Many you reading this post are probably are aware of the product adoption curve – an example is shown below (from Wikipedia). It is based on Everett Rogers Technology Adoption Lifecycle model – here is a quick refresh below.

Summarising the curve in words – from Kzero’s blog

Innovators are brave people that are willing to trial new products and services. Typically, the excitement and personal satisfaction of being one of the few to be actually using the product or service is the main reason for take-up. Very importantly, innovators accept that new products or services often contain bugs, problems, or hick-ups, but they view these issues as an acceptable process.

Early Adopters are a more integrated part of the local social system than are innovators.  Whereas innovators are cosmopolites, early adopters are localities.  This adopter category, more than any other, has the greatest degree of opinion leadership in most social systems.  Potential adopters look to early adopters for advice and information about the innovation.  The early adopter is considered by many as the “individual to check with” before using a new idea – source:

Early Majority represents 34% of the population, and is the third in line to adopt new technologies and importantly the joint highest in terms of overall numbers.

Whereas Innovators and Early Adopters will often quite willingly trial, test and adopt new products and services, the Early Majority are slightly more elusive and harder to trigger. Just like Innovators tip and influence Early Adopters, the Early Majority rely on (typically first-hand) recommendations from Early Adopters.

Late Majority always follow the Early Majority when it comes to the adoption of new technologies. Although the Late Majority represent exactly the same proportion (34%) of the general population as the Early Majority, timing isn’t the only factor that distinguishes the two.

These types of consumers are extremely risk averse, tending to only use new products and services once they have become mainstream. Importantly, these people do not really listen to opinions and are not influenced by others to use something new.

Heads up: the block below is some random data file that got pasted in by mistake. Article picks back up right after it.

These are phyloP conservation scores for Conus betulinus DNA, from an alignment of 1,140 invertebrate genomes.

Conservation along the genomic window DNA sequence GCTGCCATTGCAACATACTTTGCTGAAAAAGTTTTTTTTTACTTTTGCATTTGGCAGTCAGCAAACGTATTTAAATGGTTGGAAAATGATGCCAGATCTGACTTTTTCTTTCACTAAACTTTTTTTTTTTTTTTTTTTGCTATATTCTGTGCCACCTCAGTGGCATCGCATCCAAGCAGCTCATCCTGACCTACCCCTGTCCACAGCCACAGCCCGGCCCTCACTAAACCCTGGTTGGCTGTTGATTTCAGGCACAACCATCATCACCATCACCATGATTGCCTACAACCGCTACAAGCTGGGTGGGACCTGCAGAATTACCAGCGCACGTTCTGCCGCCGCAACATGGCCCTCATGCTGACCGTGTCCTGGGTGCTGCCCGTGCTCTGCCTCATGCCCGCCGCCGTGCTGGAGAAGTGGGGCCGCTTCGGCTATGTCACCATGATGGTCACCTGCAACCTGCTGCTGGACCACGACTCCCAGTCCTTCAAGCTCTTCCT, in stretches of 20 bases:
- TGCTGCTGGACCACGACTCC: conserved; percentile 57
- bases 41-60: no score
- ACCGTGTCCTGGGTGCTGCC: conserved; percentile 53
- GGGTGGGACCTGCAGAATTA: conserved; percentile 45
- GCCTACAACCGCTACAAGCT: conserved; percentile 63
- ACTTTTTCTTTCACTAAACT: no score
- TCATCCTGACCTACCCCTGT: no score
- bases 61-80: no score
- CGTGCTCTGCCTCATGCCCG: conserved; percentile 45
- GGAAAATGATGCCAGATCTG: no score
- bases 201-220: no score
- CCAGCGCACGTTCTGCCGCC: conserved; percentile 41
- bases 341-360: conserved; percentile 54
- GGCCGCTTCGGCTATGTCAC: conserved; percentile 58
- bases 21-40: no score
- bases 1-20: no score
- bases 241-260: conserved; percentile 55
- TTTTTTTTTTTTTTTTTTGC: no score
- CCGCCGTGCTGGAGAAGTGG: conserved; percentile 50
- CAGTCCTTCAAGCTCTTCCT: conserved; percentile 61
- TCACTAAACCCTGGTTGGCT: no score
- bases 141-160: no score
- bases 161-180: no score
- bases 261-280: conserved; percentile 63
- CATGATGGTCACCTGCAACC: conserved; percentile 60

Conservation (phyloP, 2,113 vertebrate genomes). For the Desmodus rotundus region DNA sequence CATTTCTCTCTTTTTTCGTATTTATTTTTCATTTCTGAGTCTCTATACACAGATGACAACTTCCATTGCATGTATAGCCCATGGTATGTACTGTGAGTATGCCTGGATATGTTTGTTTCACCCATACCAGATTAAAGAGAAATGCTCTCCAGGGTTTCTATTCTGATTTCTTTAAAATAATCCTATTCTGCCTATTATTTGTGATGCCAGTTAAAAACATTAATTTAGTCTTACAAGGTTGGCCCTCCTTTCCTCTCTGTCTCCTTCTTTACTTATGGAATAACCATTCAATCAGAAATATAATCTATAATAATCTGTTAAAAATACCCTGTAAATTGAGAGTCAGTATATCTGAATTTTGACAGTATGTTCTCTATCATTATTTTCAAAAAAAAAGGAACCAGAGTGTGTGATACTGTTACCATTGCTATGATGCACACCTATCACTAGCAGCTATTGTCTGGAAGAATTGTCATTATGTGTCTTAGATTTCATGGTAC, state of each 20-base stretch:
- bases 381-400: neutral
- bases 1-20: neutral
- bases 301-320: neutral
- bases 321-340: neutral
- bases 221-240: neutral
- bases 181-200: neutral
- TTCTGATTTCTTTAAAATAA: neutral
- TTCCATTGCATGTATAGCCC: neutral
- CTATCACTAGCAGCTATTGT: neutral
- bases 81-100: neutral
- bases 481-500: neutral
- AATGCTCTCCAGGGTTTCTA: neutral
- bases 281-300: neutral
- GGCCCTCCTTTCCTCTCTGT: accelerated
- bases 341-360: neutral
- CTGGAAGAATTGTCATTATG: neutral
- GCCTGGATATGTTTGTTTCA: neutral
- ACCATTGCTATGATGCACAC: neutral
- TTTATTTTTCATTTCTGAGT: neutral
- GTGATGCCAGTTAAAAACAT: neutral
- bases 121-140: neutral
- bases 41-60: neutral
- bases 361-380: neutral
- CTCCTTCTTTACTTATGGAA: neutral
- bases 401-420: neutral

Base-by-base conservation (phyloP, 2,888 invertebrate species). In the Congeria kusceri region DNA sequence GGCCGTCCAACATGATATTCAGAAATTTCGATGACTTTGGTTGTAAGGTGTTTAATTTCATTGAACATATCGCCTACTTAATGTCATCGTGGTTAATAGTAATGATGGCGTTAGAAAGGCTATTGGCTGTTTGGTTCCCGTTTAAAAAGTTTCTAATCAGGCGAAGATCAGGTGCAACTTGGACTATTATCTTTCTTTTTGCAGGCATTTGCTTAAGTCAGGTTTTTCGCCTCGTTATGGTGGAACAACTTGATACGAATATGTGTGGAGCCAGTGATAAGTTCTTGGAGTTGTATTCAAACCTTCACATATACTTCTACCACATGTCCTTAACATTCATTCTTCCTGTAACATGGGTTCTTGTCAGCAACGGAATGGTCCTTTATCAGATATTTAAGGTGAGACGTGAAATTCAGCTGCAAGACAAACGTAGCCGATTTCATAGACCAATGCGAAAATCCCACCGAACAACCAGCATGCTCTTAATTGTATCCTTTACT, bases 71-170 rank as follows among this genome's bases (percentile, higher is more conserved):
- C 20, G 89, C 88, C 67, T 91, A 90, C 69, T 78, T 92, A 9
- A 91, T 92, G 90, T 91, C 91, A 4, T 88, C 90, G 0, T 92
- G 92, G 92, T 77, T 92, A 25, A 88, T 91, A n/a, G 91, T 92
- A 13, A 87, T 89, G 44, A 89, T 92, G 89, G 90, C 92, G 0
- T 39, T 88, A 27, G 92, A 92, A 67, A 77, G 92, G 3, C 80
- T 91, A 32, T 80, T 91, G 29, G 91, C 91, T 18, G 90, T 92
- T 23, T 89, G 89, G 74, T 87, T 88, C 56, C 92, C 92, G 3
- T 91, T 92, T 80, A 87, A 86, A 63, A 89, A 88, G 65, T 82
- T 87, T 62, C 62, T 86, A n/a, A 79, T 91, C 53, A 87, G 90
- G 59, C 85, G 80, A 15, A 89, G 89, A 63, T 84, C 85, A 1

So, from a relationship perspective, whereas Early Adopters follow the views of Innovators and the Early Majority are influenced by the Early Adopters, the Late Majority decide for themselves when they will take a service.

Laggards are the most conservative (and probably like Jane Fonda have just discovered the internet).

Based, on this, I would count myself as an innovator.

  • I have been using email since it was known as a bulletin board system (BBS) in 1983.
  • I’ve had a personal website since 1994 when I was at University in Adelaide.
  • I had a pager in 1991, and bought my first mobile (Nokia N1000 AMPS) in 1994.
  • I’ve been on Linkedin since 2004, and blogging since 2000 before we called it blogging.
  • I’ve been on Twitter since 2007.

So what next?  I am constantly trying new things out but it feels like I’m trying almost every tool and mobile widget – so what are innovators like me supposed to be doing next? What things are really ahead of the curve that we innovators and early adopters should be looking at now, before (like Twitter) they jump the adoption curve and become mainstream.

If anything, Twitter is an excellent poster child for Geoffrey Moore’s excellent 1991 book Crossing the Chasm which discussed the difficulties of moving technology product adoption from the early adopters to the early majority.  Twitter seems to have done it in just under a year.

Answers please on a postcard, or a tweet, or simply comment below!